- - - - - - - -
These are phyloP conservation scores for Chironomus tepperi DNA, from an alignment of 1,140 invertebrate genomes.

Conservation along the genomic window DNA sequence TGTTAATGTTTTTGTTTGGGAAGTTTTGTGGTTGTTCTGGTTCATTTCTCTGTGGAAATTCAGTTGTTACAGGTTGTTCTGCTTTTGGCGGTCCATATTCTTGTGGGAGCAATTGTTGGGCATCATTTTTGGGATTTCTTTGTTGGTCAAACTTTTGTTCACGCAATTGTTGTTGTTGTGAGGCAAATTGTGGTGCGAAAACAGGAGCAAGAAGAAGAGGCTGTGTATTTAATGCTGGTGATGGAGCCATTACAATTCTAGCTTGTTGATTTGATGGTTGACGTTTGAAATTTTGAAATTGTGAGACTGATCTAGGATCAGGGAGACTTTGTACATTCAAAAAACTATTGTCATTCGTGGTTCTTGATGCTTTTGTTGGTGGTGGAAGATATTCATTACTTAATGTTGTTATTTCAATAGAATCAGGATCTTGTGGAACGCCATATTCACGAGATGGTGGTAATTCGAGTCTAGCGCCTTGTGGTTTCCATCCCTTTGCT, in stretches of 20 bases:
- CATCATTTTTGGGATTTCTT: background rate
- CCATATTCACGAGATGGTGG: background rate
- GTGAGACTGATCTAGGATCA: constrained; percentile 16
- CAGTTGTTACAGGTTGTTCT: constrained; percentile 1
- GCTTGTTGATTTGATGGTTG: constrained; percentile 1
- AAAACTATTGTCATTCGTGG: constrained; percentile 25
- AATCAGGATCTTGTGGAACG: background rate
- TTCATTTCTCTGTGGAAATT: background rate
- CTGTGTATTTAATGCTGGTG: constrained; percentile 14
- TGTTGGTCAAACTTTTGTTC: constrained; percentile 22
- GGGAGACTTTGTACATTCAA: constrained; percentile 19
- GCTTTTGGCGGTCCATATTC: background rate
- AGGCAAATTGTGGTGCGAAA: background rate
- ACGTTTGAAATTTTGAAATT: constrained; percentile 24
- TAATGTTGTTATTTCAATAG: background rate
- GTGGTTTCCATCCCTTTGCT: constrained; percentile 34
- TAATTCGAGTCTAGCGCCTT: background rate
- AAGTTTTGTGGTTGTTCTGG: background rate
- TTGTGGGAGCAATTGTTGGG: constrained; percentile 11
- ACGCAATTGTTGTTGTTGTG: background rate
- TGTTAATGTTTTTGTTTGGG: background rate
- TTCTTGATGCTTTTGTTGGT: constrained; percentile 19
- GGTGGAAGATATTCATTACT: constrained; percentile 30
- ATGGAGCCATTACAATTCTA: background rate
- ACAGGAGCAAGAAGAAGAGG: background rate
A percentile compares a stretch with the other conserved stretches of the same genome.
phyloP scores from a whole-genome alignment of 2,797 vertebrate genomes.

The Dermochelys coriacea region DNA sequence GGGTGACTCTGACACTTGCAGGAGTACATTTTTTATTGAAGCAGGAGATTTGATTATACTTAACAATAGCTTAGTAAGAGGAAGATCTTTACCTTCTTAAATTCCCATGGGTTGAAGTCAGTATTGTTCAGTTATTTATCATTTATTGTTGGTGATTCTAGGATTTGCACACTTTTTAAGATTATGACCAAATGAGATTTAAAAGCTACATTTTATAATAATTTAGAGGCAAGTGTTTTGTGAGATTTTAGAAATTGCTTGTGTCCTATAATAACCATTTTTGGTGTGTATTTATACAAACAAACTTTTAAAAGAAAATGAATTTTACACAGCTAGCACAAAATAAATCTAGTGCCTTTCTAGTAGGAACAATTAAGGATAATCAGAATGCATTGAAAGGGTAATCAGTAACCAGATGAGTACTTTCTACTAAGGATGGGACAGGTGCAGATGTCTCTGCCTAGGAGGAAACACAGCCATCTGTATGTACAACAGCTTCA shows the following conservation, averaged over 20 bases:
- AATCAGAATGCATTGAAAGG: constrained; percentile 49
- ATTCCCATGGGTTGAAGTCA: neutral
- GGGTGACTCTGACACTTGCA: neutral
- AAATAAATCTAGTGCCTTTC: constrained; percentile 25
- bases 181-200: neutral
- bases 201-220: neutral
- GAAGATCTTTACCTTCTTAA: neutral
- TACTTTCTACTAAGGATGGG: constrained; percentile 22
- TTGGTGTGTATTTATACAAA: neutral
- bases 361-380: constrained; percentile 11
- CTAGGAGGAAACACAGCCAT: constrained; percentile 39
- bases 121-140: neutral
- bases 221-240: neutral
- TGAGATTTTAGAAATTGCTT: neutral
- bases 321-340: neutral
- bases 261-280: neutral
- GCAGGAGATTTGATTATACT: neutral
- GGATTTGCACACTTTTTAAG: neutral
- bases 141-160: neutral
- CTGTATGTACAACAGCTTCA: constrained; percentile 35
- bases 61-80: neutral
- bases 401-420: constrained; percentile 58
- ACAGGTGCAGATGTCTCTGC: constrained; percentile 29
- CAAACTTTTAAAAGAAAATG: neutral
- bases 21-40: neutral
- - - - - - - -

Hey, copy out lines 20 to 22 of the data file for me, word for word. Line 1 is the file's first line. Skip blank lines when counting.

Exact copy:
- AAGTTTTGTGGTTGTTCTGG: background rate
- TTGTGGGAGCAATTGTTGGG: constrained; percentile 11
- ACGCAATTGTTGTTGTTGTG: background rate